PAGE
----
Alum-headed parent group lobbies for tuition tax deduction

When she heard sending three kids to college could cost $900,000, one parent decided it was time to take action.

Upset by the rising cost of college tuition, Donna Constantinople, Weinberg ’69, who now has a daughter at NU, joined College Parents of America, a nonprofit college advocacy group headed by NU alumnus James Boyle.

“I felt that there was a need for current and future college parents to be represented in Washington,” said Boyle, Weinberg ’79 and president of College Parents of America.

For members, the organization can supply informational resources for parents on the applications and financial issues. The group also lobbied for college-tuition tax deduction in 2001, a policy that allows families to write off income taxes from higher education.

Taxpayers with an adjusted gross income of $65,000 to $130,000 can minimally deduct $3,000 annually for joint returns. In Fall 2003, U.S. Rep. Phil English, R-Pa., introduced a bill that would extend the tax deduction, which expires in 2005.

“The issues are so pressing,” Constantinople said. “I’m also a grandmother. The issue of how (my family) gets educated is a very personal issue for me.”

College Parents of America also provides corporate discounts for members to 1-800 FLOWERS.COM, MasterCard, MBNA America, Wachovia and Peterson’s Guides, and are working to expand the variety of companies. In addition to parents, universities also can become members to receive the benefits of the organization. Sixty-two schools currently are members.

The organization consists of smaller, private schools that join the group because they charge higher tuition and realize the importance of communicating with families about investments, Boyle said. Public and community colleges are more difficult to recruit because the relationship between parent-student relationship is much different than at a private universities, he added.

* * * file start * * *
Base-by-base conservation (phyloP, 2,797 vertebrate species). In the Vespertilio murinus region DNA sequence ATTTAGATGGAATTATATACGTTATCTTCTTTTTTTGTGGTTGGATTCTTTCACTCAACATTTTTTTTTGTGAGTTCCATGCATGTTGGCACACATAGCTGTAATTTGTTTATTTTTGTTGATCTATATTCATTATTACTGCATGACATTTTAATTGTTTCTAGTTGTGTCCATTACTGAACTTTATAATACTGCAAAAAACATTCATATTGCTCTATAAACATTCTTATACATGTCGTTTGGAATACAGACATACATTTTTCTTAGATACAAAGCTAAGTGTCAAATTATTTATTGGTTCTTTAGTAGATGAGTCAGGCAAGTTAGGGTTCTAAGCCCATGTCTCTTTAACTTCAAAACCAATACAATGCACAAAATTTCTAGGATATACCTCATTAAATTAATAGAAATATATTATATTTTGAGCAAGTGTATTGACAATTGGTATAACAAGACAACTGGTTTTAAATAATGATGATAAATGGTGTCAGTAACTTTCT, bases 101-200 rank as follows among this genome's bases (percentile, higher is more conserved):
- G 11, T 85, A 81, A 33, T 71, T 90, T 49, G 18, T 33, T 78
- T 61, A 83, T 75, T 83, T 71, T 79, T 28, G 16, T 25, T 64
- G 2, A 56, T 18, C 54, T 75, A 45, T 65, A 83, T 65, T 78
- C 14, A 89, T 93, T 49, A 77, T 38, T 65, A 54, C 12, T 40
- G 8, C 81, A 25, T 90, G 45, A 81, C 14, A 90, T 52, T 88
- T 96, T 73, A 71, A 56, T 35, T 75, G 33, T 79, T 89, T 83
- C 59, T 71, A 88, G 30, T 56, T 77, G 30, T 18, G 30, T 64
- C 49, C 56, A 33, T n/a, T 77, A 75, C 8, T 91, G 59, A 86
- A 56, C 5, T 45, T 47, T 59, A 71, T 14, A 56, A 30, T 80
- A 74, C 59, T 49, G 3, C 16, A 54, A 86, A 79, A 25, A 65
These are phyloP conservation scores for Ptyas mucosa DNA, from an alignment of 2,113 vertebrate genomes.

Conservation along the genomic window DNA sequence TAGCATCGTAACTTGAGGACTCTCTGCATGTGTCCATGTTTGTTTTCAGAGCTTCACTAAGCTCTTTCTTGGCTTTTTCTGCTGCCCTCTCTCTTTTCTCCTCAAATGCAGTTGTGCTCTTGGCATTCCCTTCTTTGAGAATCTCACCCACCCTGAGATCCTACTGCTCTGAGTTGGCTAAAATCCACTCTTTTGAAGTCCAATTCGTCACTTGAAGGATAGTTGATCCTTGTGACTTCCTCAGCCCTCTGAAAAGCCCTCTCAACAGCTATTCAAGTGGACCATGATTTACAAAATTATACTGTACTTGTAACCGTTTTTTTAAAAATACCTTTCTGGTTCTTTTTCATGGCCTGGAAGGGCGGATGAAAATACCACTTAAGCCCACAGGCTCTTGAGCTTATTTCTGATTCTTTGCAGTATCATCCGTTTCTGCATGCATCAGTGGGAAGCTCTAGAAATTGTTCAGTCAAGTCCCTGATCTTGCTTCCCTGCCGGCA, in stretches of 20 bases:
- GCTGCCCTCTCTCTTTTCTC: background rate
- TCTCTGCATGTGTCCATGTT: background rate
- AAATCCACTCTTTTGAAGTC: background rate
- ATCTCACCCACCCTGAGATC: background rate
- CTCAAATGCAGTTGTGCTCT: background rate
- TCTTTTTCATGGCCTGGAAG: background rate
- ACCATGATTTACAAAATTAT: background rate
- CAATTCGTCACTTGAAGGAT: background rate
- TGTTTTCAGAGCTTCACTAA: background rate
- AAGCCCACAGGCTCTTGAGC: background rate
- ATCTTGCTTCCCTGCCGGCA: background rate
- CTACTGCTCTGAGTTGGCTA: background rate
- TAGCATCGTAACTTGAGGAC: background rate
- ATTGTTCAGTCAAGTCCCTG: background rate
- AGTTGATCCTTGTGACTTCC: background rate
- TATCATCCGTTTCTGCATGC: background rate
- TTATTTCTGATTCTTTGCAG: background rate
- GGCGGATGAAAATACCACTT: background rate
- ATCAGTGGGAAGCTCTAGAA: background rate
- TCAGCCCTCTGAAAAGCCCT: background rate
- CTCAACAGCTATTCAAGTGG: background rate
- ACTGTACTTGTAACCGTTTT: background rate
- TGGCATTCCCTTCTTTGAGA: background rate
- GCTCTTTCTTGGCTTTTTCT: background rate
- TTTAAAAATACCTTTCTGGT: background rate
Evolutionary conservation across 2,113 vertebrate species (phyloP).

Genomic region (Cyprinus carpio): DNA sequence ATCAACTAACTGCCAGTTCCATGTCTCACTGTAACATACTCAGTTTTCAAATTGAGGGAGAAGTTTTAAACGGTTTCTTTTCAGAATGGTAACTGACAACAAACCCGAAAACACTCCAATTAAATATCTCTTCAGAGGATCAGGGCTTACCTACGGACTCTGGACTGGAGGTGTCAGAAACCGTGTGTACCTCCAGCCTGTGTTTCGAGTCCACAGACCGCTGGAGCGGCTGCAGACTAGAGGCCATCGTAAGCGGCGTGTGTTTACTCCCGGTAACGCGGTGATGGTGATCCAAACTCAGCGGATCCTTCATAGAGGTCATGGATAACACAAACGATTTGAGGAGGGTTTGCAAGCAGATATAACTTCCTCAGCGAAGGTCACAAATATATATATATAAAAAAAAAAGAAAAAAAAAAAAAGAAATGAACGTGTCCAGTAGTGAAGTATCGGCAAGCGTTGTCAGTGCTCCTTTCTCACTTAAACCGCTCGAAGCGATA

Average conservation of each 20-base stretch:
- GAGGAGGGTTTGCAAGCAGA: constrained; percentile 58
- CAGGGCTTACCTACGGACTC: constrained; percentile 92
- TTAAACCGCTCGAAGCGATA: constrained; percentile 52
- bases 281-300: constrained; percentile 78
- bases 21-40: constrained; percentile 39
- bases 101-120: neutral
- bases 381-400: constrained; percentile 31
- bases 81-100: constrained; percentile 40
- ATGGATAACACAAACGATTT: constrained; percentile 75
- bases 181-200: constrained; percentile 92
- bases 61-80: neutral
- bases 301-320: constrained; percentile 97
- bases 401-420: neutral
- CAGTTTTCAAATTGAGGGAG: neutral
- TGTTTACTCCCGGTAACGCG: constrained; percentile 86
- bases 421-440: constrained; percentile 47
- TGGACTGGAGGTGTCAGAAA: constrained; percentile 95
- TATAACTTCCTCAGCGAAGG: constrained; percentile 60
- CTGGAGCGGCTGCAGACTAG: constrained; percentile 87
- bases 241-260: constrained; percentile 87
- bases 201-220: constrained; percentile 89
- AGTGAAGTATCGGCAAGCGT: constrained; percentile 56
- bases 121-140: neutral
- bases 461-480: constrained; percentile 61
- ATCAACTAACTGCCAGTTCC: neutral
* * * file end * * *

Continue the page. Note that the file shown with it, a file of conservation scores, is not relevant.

NU is still seeking more information from the organization before it joins, according to Boyle. He has suggested institutional membership to Mary Desler, the university’s associate vice president for student affairs.

The membership would cost NU $495 annually and would allow parents to become members at half price. A one-year membership for parents at full price is $36.50.

“It’s a good thing to have leading institutions help College Parents of America get off the ground,” Constantinople said.

Alyssa Rosato, a Weinberg junior, said she has no problem with NU joining the organization, although she thinks communication between parents and the university already is strong. The main problem is not something College Parents of America could fix, she said.

“It’s more a matter of distance,” Rosato said. “(My parents) are certainly aware of what’s going on.”

Constantinople said she would like to see continued concentration of financial issues — especially for lower-income parents — and a growth in the institution.

Although the organization continues to lobby Washington and recruit new members, Constantinople said she hopes more people will recognize the group’s significance.

“I’ve seen the Washington policy scene,” Constantinople said. “If no organizations represent college students, we are going to be weakened.”